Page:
• Matt says

      Hello Quin. Why dont you email me your questions so I can respond in more detail. But in answer to your most pertinent question; yes. I would say he anticipates the emergence of PMV without himself falling into the camp. Joseph de Maistre would be more proximate to the political outlook I’m describing than Oakeshott. But I recently completed a serious of essays on him and decided to take a different route in this piece.

  13. E. Olson says

    If some process could erase all natural instincts of the human brain to seek out, trust, and congregate with the familiar, and to work with the most effort and selflessness to help ourselves and immediate family and community, then everything the Left advocates would be entirely rational in maximizing utility.

    Unfortunately, it is this lack of understanding of human nature and/or inability to change/erase it that ALWAYS dooms Leftist policy preferences. Look at the rise of fall of all major empires – they developed a successful culture that gave them knowledge and technical advantages over neighbors, whom they proceed to take over by persuasion or force, until at some point the differences between peoples and overall size of empire become so great the empire collapses due to the costs of bribing/coercing the “deplorable” and “savages” to be good citizens.

    Tribalism/nationalism exists and persists because tribalism/nationalism works with human nature as it is, not as we wish it to be.

    • another fred says

      @ E. Olson

      Excellent comment, but I would also put “good citizen” in mockery quotes. Moral sentiments (the basis of “good citizenship”) are most often about getting people to do things contrary to their own narrow self interest but for the good of the society at large. Sometimes these are quite benign (obeying traffic laws, e.g.) but sometimes they come with a heavy burden (risking life and limb in war or even more benign acts like firefighting).

      Being a “good citizen” requires a constant struggle against our instincts. Our susceptibility to moral suasion is always opposed by self interest.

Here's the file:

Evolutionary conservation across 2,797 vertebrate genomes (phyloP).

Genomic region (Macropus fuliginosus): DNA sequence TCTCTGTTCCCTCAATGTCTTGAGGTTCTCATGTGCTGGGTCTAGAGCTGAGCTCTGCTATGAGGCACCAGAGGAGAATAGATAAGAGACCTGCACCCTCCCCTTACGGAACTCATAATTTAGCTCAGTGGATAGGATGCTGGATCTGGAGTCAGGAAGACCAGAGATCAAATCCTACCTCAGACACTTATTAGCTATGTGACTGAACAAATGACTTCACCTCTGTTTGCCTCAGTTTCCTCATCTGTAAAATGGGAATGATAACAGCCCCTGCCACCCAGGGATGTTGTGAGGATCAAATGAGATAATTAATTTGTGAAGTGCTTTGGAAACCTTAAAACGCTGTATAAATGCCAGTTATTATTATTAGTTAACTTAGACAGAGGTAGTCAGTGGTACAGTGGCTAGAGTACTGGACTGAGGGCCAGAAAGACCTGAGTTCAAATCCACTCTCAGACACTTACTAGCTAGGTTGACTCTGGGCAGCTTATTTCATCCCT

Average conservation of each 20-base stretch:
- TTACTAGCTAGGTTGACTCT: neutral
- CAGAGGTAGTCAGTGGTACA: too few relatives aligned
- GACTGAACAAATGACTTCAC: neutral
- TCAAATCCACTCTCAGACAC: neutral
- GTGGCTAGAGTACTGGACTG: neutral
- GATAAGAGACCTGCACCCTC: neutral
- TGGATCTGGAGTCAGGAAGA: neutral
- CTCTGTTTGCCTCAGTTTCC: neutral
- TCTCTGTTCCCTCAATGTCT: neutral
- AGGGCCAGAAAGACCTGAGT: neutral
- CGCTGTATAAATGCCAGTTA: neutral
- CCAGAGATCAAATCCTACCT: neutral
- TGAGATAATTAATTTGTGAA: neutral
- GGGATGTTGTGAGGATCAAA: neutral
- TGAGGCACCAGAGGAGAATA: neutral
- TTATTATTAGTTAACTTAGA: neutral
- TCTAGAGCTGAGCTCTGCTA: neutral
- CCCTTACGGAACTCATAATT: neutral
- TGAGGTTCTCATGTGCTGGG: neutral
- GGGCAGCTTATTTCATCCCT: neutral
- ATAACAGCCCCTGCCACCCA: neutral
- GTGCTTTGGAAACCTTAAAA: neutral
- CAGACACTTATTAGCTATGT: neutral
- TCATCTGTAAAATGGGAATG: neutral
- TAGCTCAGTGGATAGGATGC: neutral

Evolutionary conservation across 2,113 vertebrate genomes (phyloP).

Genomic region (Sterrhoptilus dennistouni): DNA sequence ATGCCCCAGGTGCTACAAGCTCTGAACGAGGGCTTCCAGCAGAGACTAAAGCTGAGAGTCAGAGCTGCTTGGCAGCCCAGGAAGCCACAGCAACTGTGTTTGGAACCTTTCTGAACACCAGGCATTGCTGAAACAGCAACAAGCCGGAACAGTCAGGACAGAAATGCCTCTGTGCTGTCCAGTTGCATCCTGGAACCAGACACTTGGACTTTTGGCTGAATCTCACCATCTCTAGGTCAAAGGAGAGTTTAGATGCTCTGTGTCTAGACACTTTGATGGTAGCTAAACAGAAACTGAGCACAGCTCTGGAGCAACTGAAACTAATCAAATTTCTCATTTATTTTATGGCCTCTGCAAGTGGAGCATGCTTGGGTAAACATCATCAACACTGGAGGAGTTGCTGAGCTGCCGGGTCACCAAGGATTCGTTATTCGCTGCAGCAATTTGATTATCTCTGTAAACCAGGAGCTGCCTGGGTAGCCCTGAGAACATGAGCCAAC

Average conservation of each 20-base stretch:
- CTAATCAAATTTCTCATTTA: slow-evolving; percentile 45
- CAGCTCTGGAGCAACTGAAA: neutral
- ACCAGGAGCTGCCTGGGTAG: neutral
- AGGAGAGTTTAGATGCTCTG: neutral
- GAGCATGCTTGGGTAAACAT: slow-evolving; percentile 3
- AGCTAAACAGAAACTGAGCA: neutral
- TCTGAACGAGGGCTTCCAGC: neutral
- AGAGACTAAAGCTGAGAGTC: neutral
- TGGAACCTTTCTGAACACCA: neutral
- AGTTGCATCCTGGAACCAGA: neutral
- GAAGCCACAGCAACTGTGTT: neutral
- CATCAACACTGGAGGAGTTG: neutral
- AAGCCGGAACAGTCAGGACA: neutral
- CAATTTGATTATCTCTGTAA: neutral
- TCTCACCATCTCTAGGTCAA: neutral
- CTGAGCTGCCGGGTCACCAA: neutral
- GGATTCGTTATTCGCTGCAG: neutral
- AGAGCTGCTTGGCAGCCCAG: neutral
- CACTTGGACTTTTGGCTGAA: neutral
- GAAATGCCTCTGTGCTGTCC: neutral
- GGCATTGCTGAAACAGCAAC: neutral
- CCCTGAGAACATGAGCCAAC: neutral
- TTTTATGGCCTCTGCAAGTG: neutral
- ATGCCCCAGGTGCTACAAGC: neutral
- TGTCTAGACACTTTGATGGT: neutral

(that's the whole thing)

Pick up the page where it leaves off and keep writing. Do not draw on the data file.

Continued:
• E. Olson says

        AF – thank you for the kinds words and suggested mockery quotes, and I agree with your point to a degree. I would argue that being a good citizen is very often in our self-interest at the smallish tribal, or even larger national setting when facing a serious common threat, but you are absolutely correct that it often goes against our self-interest in larger groups and/or when their is no common threat, which is why Leftism doesn’t work.

        Marx’s “From each according to his ability, to each according to his needs” sounds good in theory, but goes against human nature in almost all settings beyond immediate family. The Pilgrims found this out when they almost starved to death their first year at Plymouth Rock with their communal gardening program.

    • staticnoise says

      So there is a problem, apparently, with holding to traditions and gravitating toward people who are like you. It’s anti-rational to keep national borders and resist the influx of outsiders – who are again apparently – no different from you and yours except by the accident of being born elsewhere.You are being told that your irrational traditions and way of life must be torn down in order to welcome unfortunate immigrants. However, said immigrants carry their traditions and flocking instinct into your country, separating themselves by the same mechanisms you are criticized for, but that’s perfectly all right. Hmmm… This seems highly irrational…

  14. AJ says

    It seems elementary to characterise political conservatism as conservative that is to be reluctant and cautious in moving away from existing and traditional ways of doing things. However what strikes me as most distinctive about modern conservative politics is the extent to which it praises policies as radical and seeks to overturn existing conventions and norms.

    I first noticed this in Britain with Margaret Thatcher and you can certainly see this in Trump. There is much to be said for a political philosphy which emphasises caution and staying close to tradition but that does not characetrise modern conservative politics at all which seems more characetrised by a believe in the moral and practical benefits of unfettered capatilism and deregulation of all aspects of society.